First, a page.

Should you get a Scan Gauge?

I recently got a scangauge for the Everest, and figured I’d share my experience with it and confirm whether it is something worth investing in.  The model I have is the Scangauge II, which also includes an x-gauge feature that allows you to pull data on sensors specific to the make and model of your vehicle too, by custom programming codes into it.


In the box, you get the scangauge itself, which has a side mount and rear mountable ethernet style connect to the display unit, and then a cable that runs to connect to the OBD-II port on the vehicle.  It also comes with some velcro patches that you can use to attach the gauge wherever you want.  I found these to be very good at keeping the scangauge locked into place.

You get a 6ft cable with a plug for your OBD-II port, and this can connect to the side or rear of the unit, You can also daisy chain units together if you want to display more than 4 readouts at once.

In the case of our Everest, the OBD port is hidden behind the fuse panel, so I had to gently unclip it to enable the connection with the panel closed.

I had to gently remove the OBD-II socket from its normal resting place so I could plug the unit in with the cover panel closed. Luckily there is plenty of space behind the panel to secure the spare cable and keep it out of the way.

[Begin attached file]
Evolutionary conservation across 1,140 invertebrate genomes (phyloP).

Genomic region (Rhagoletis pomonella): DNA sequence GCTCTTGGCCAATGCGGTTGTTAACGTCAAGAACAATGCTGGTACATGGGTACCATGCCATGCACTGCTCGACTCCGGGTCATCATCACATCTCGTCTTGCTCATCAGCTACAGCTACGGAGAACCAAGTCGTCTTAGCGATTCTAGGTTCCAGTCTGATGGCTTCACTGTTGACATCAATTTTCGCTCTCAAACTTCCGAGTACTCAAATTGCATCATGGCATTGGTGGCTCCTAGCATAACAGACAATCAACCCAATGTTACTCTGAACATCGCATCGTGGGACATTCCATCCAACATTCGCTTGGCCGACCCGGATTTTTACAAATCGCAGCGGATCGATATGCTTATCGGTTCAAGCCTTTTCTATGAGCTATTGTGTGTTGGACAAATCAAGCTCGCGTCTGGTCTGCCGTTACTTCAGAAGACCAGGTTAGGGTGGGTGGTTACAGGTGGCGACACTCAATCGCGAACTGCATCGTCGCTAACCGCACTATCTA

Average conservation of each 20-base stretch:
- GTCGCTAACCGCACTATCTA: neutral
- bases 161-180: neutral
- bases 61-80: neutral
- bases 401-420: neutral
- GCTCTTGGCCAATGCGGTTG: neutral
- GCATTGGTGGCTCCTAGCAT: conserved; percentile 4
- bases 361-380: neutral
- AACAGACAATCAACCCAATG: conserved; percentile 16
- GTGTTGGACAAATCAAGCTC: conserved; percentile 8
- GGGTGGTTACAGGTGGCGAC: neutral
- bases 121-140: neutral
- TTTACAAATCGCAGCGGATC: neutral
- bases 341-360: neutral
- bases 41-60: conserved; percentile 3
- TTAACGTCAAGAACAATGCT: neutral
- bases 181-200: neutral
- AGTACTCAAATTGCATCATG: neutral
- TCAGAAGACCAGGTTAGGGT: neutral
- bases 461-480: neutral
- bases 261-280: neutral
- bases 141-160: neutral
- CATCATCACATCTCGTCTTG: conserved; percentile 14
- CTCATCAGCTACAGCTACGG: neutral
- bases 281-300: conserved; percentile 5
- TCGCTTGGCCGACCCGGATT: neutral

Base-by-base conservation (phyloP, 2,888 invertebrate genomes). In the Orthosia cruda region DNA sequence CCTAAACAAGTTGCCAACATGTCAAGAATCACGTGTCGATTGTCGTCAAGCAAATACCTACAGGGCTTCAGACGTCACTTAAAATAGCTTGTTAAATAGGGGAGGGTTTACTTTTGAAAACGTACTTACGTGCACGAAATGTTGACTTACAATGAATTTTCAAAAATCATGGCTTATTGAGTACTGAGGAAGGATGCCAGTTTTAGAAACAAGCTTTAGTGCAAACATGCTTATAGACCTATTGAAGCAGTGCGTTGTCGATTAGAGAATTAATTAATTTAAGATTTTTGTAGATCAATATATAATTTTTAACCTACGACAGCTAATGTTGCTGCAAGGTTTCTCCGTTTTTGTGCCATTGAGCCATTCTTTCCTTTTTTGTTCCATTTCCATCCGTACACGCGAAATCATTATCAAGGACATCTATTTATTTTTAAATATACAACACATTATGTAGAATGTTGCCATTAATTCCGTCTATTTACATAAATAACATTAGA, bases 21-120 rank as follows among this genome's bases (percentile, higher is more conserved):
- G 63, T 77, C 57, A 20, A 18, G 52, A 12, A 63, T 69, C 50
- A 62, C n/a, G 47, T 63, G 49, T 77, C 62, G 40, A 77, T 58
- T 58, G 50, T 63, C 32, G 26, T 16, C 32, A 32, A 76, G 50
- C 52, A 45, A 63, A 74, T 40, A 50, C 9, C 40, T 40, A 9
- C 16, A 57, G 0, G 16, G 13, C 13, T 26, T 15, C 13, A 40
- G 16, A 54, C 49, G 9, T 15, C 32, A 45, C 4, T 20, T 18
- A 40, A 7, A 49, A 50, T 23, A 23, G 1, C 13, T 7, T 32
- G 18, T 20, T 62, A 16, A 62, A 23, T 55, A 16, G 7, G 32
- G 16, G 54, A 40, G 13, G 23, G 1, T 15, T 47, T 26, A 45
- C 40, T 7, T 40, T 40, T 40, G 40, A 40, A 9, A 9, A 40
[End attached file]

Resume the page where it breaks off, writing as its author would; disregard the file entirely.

Once the vehicle accessories are on, the unit powers up and starts doing its thing.  You can then set parameters and customise the display and gauges very easily.

Key Features

The thing that excited me about the Scangauge are as follows:

  • Ability to track and measure
    • Boost pressure or MAP
    • Speed (including the ability to correct speed if you’ve changed wheels/tyres). I used a GPS to determine speed, and then conservatively adjusted the settings to mirror it.
    • Fuel useage and mileage (and cost if you want to input the data)
    • Battery voltage
    • Engine load
    • Coolant temperature